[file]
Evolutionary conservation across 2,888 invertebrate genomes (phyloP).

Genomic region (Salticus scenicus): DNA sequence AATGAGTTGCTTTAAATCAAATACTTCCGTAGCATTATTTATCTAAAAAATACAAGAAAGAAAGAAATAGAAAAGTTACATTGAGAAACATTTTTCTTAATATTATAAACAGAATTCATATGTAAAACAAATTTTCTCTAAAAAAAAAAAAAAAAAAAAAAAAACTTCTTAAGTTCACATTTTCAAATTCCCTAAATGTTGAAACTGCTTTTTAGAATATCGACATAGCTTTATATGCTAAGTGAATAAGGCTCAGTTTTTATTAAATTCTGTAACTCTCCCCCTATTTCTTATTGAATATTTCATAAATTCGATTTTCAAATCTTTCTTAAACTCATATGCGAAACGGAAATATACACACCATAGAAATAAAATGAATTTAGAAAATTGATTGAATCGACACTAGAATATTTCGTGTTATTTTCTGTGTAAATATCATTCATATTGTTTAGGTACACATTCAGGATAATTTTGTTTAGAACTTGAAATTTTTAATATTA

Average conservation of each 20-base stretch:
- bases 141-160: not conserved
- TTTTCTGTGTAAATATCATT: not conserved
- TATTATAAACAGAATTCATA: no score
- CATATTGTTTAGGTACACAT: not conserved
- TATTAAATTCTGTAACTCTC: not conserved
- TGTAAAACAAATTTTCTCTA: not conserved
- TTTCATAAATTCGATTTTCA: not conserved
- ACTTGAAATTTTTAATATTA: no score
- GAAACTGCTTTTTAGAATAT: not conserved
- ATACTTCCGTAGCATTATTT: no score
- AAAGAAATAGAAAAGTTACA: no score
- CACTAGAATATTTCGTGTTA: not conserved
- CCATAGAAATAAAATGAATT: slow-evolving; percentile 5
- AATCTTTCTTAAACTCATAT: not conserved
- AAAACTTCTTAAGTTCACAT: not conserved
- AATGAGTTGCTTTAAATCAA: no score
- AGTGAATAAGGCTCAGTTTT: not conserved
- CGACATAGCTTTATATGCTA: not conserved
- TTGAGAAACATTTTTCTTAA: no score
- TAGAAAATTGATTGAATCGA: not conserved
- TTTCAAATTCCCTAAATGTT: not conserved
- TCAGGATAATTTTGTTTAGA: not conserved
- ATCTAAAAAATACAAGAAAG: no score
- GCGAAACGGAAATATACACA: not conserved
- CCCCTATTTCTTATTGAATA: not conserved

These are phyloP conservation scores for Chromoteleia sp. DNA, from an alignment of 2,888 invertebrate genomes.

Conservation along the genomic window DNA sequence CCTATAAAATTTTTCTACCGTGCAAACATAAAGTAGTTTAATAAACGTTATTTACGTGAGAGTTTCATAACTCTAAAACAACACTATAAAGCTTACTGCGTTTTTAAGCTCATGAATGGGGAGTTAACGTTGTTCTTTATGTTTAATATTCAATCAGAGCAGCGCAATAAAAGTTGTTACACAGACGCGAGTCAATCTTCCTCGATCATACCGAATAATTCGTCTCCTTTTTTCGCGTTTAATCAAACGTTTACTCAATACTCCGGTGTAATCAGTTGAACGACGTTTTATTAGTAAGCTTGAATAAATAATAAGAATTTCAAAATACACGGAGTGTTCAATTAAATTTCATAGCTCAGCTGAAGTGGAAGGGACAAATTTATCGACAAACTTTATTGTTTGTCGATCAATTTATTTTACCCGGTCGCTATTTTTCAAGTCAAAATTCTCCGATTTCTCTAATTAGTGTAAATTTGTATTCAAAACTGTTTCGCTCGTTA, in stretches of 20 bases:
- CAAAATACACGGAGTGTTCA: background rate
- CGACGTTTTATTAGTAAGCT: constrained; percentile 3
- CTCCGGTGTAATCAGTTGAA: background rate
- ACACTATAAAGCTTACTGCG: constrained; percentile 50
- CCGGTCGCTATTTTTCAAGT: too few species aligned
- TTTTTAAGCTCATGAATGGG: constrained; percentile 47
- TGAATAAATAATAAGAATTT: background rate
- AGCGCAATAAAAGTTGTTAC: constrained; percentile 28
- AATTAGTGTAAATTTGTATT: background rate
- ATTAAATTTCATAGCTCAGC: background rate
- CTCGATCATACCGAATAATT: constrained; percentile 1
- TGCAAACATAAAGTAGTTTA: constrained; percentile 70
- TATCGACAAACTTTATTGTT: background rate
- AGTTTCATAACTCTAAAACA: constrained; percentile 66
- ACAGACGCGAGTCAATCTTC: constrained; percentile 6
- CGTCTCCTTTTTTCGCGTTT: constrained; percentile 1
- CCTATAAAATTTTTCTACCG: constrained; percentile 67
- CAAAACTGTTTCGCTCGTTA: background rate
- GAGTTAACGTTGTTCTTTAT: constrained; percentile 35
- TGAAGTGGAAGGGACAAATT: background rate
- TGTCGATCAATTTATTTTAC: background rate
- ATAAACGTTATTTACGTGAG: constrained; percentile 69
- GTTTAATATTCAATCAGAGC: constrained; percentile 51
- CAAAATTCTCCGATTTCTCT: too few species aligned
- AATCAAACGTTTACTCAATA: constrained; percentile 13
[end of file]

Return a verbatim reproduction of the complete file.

Evolutionary conservation across 2,888 invertebrate genomes (phyloP).

Genomic region (Salticus scenicus): DNA sequence AATGAGTTGCTTTAAATCAAATACTTCCGTAGCATTATTTATCTAAAAAATACAAGAAAGAAAGAAATAGAAAAGTTACATTGAGAAACATTTTTCTTAATATTATAAACAGAATTCATATGTAAAACAAATTTTCTCTAAAAAAAAAAAAAAAAAAAAAAAAACTTCTTAAGTTCACATTTTCAAATTCCCTAAATGTTGAAACTGCTTTTTAGAATATCGACATAGCTTTATATGCTAAGTGAATAAGGCTCAGTTTTTATTAAATTCTGTAACTCTCCCCCTATTTCTTATTGAATATTTCATAAATTCGATTTTCAAATCTTTCTTAAACTCATATGCGAAACGGAAATATACACACCATAGAAATAAAATGAATTTAGAAAATTGATTGAATCGACACTAGAATATTTCGTGTTATTTTCTGTGTAAATATCATTCATATTGTTTAGGTACACATTCAGGATAATTTTGTTTAGAACTTGAAATTTTTAATATTA

Average conservation of each 20-base stretch:
- bases 141-160: not conserved
- TTTTCTGTGTAAATATCATT: not conserved
- TATTATAAACAGAATTCATA: no score
- CATATTGTTTAGGTACACAT: not conserved
- TATTAAATTCTGTAACTCTC: not conserved
- TGTAAAACAAATTTTCTCTA: not conserved
- TTTCATAAATTCGATTTTCA: not conserved
- ACTTGAAATTTTTAATATTA: no score
- GAAACTGCTTTTTAGAATAT: not conserved
- ATACTTCCGTAGCATTATTT: no score
- AAAGAAATAGAAAAGTTACA: no score
- CACTAGAATATTTCGTGTTA: not conserved
- CCATAGAAATAAAATGAATT: slow-evolving; percentile 5
- AATCTTTCTTAAACTCATAT: not conserved
- AAAACTTCTTAAGTTCACAT: not conserved
- AATGAGTTGCTTTAAATCAA: no score
- AGTGAATAAGGCTCAGTTTT: not conserved
- CGACATAGCTTTATATGCTA: not conserved
- TTGAGAAACATTTTTCTTAA: no score
- TAGAAAATTGATTGAATCGA: not conserved
- TTTCAAATTCCCTAAATGTT: not conserved
- TCAGGATAATTTTGTTTAGA: not conserved
- ATCTAAAAAATACAAGAAAG: no score
- GCGAAACGGAAATATACACA: not conserved
- CCCCTATTTCTTATTGAATA: not conserved

These are phyloP conservation scores for Chromoteleia sp. DNA, from an alignment of 2,888 invertebrate genomes.

Conservation along the genomic window DNA sequence CCTATAAAATTTTTCTACCGTGCAAACATAAAGTAGTTTAATAAACGTTATTTACGTGAGAGTTTCATAACTCTAAAACAACACTATAAAGCTTACTGCGTTTTTAAGCTCATGAATGGGGAGTTAACGTTGTTCTTTATGTTTAATATTCAATCAGAGCAGCGCAATAAAAGTTGTTACACAGACGCGAGTCAATCTTCCTCGATCATACCGAATAATTCGTCTCCTTTTTTCGCGTTTAATCAAACGTTTACTCAATACTCCGGTGTAATCAGTTGAACGACGTTTTATTAGTAAGCTTGAATAAATAATAAGAATTTCAAAATACACGGAGTGTTCAATTAAATTTCATAGCTCAGCTGAAGTGGAAGGGACAAATTTATCGACAAACTTTATTGTTTGTCGATCAATTTATTTTACCCGGTCGCTATTTTTCAAGTCAAAATTCTCCGATTTCTCTAATTAGTGTAAATTTGTATTCAAAACTGTTTCGCTCGTTA, in stretches of 20 bases:
- CAAAATACACGGAGTGTTCA: background rate
- CGACGTTTTATTAGTAAGCT: constrained; percentile 3
- CTCCGGTGTAATCAGTTGAA: background rate
- ACACTATAAAGCTTACTGCG: constrained; percentile 50
- CCGGTCGCTATTTTTCAAGT: too few species aligned
- TTTTTAAGCTCATGAATGGG: constrained; percentile 47
- TGAATAAATAATAAGAATTT: background rate
- AGCGCAATAAAAGTTGTTAC: constrained; percentile 28
- AATTAGTGTAAATTTGTATT: background rate
- ATTAAATTTCATAGCTCAGC: background rate
- CTCGATCATACCGAATAATT: constrained; percentile 1
- TGCAAACATAAAGTAGTTTA: constrained; percentile 70
- TATCGACAAACTTTATTGTT: background rate
- AGTTTCATAACTCTAAAACA: constrained; percentile 66
- ACAGACGCGAGTCAATCTTC: constrained; percentile 6
- CGTCTCCTTTTTTCGCGTTT: constrained; percentile 1
- CCTATAAAATTTTTCTACCG: constrained; percentile 67
- CAAAACTGTTTCGCTCGTTA: background rate
- GAGTTAACGTTGTTCTTTAT: constrained; percentile 35
- TGAAGTGGAAGGGACAAATT: background rate
- TGTCGATCAATTTATTTTAC: background rate
- ATAAACGTTATTTACGTGAG: constrained; percentile 69
- GTTTAATATTCAATCAGAGC: constrained; percentile 51
- CAAAATTCTCCGATTTCTCT: too few species aligned
- AATCAAACGTTTACTCAATA: constrained; percentile 13